In 2016, when the Zika virus first made headlines, people canceled vacations to Latin America and the Caribbean as the mosquito-borne virus spread through the region and into Texas and Florida. While the illness caused by Zika is mild, it can cause severe birth defects when pregnant women are exposed to it. But almost as quickly as it had taken over headlines, it seemed to disappear from the news.
But on Tuesday the World Health Organization, as part of a report on the virus, updated its guidance for travelers planning to visit areas where Zika is known. It has been identified in 87 countries, including Brazil, China, India and Egypt.
[Read more about why Zika is still a threat.]
“The good news is that we haven’t been hearing about Zika because transmission has been low,” said Dr. Eve Lackritz, who leads the Zika Task Force at W.H.O. “Transmission dropped dramatically through 2017 and 2018, but when we have an end of an epidemic we don’t stop our work.”
The W.H.O. update comes a few months after the Centers for Disease Control downgraded its Zika warning. The C. D. C and W.H.O. said that although the disease has for the moment receded around the world, it is still circulating at a lower level.
”The only way to avoid it is to not travel at all, but ultimately the risk will not be zero,” Dr. Lackritz said. “People have to make their personal choices accordingly, but we have a number of messages for how they can protect themselves.”
Here, answers to questions about Zika and travel.
Is travel to a country with Zika safe?
For most people, yes. Zika symptoms are relatively mild and only last a few days, but issues arise for women who are pregnant or couples thinking about getting pregnant. Zika is mostly spread through the bite of Aedes mosquitoes, but it can also spread through sex with an infected person, so couples should talk to their doctors about risks before traveling.
“If there’s a place that someone has to travel while pregnant then all the strategies for prevention are paramount after you’ve had a conversation about whether you absolutely must go,” said Dr. Emily Adhikari, assistant professor of maternal fetal medicine at University of Texas Southwestern Medical Center and the medical director of the obstetric infectious disease clinic at Parkland Hospital in Dallas.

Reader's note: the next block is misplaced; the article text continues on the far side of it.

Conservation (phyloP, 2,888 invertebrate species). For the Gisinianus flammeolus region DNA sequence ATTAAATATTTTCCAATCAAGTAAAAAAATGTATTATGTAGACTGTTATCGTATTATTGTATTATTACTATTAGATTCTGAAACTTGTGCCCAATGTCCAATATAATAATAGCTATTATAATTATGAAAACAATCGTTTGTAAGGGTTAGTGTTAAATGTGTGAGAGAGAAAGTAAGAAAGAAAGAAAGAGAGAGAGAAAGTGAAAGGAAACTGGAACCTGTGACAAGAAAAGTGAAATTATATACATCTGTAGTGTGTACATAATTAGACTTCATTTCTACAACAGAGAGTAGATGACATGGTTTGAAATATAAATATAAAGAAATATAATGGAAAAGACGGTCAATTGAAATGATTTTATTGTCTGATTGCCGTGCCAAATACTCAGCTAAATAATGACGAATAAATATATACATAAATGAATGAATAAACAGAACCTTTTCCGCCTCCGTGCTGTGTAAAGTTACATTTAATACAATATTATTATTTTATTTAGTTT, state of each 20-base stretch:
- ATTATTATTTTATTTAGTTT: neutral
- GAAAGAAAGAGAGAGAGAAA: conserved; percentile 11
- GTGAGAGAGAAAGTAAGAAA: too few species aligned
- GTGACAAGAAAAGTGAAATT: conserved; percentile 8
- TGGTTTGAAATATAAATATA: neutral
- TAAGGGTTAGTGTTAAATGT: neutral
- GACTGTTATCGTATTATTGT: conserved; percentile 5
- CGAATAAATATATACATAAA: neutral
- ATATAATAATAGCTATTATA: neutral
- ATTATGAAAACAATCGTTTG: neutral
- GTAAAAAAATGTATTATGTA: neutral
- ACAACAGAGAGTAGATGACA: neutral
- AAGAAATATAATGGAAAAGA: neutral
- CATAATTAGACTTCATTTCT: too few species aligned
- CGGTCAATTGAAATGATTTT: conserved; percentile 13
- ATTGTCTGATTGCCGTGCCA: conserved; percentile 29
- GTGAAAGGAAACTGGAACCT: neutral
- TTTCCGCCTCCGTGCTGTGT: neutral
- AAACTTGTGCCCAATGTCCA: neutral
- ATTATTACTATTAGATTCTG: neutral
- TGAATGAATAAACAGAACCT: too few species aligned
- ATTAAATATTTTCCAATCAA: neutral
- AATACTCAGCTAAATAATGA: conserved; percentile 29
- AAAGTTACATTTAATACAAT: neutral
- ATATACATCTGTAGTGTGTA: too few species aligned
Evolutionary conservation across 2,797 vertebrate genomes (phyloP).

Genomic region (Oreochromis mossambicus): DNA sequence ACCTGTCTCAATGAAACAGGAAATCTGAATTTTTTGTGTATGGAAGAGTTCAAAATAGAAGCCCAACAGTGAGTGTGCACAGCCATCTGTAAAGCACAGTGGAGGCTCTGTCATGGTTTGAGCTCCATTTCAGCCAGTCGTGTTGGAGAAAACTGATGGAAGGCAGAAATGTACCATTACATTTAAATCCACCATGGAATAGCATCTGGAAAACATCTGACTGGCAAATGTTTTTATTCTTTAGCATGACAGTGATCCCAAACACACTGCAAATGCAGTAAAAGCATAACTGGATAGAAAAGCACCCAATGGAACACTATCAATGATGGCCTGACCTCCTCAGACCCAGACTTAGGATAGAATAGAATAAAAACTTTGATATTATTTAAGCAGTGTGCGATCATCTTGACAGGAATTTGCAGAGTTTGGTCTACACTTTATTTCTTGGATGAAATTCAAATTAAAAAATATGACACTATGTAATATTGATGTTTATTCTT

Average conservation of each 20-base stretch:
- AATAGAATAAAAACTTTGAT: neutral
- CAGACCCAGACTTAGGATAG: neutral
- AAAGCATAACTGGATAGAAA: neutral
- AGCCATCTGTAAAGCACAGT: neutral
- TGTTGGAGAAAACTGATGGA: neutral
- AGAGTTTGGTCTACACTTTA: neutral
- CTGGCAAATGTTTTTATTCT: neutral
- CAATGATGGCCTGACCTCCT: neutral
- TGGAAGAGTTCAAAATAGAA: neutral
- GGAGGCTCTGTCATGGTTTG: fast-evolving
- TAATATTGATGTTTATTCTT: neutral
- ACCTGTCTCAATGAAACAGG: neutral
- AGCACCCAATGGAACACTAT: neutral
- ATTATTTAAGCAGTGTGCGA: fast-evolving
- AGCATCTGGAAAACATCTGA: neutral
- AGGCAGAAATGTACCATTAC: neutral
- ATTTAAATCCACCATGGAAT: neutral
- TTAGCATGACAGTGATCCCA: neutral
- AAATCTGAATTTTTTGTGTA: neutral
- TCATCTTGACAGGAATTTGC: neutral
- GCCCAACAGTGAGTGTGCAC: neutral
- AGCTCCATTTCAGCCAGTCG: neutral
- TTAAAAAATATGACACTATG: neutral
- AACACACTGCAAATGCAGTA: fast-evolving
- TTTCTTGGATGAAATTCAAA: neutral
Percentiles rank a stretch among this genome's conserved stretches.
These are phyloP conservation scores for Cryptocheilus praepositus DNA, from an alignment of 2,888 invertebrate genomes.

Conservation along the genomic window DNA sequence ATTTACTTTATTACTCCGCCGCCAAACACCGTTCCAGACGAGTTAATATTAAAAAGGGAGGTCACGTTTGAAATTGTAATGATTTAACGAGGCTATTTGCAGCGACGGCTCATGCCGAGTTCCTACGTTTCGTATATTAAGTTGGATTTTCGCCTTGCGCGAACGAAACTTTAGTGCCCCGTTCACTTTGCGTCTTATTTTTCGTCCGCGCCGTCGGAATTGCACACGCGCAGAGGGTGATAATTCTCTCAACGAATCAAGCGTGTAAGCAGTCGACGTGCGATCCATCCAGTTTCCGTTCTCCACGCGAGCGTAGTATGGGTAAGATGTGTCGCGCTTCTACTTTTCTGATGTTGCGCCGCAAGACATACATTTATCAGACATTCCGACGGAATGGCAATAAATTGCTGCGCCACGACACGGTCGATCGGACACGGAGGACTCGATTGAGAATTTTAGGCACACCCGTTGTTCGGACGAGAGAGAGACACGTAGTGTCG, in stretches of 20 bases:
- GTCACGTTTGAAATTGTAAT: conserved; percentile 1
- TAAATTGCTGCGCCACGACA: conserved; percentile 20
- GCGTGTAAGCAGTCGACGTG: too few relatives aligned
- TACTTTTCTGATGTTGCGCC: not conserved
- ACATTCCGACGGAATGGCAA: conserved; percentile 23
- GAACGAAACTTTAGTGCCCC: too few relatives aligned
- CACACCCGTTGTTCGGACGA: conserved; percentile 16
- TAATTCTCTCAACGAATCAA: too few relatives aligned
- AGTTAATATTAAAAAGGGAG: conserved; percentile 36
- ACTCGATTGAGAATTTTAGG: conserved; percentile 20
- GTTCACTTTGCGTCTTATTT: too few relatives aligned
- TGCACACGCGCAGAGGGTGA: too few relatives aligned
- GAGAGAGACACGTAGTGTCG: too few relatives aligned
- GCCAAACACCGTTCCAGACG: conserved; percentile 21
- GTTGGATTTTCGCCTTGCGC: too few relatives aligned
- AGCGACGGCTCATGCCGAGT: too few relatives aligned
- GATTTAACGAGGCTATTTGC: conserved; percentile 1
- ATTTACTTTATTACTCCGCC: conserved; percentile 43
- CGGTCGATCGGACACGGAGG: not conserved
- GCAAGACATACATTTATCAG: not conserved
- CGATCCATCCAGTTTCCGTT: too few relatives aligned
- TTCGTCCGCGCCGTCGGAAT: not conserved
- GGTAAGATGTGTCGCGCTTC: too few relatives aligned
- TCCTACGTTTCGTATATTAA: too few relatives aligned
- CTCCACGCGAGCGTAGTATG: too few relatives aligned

Is there a better time to go?
The virus is still circulating in Brazil and other countries that were at the center of the epidemic, but it is less prevalent in colder months than in the summer. Travelers can take that into account when planning a trip.
“Summer in the north is winter in the south and vice versa so you have to consider that,” said Dr. Ernesto T.A. Marques Jr., associate professor at the Infectious Diseases Department at University of Pittsburgh Graduate School of Public Health. “The mosquito season is usually the summer in the southern hemisphere. In the winter the population of mosquitoes is much lower, so try to plan, if possible, to go in winter and stay in cities.”
How can I protect myself?
The W.H.O. suggests a number of ways to protect your skin while in an area with Zika transmission, including wearing light-colored clothing that covers as much of the body as possible and using mosquito repellent. If you use repellent and sunscreen, apply sunscreen first and then the repellent, the guidelines say.
“Avoid exposing the skin, the least skin you have exposed, the odds of being bitten reduce a lot,” Dr. Marques said.
Physical barriers go a long way in protecting against mosquito bites. While traveling in affected areas, keep doors and windows closed and sleep under mosquito nets. The guidelines also recommend using insecticide-treated netting materials on doors and windows.
To avoid risk of sexual transmission of Zika while traveling, men and women should practice safer sex, including the consistent use of condoms, or abstinence.
“It’s not just Zika to think about,” said Dr. Adhikari. “There are destinations that might have other diseases that are potentially a bigger deal like dengue, yellow fever, malaria chikungunya. That’s why it’s important to tell your doctor exactly where you intend to go.”
What about when I get back?
W. H. O. recommends that travelers who have returned from a trip and develop a rash, fever, painful joints or red eyes should contact their physicians, inform their provider of their travel history and get laboratory testing and clinical care as indicated.
That can help with the overall tracking of the spread of Zika, too, since many of the countries where it has been identified lack the public health infrastructure needed to identify new cases.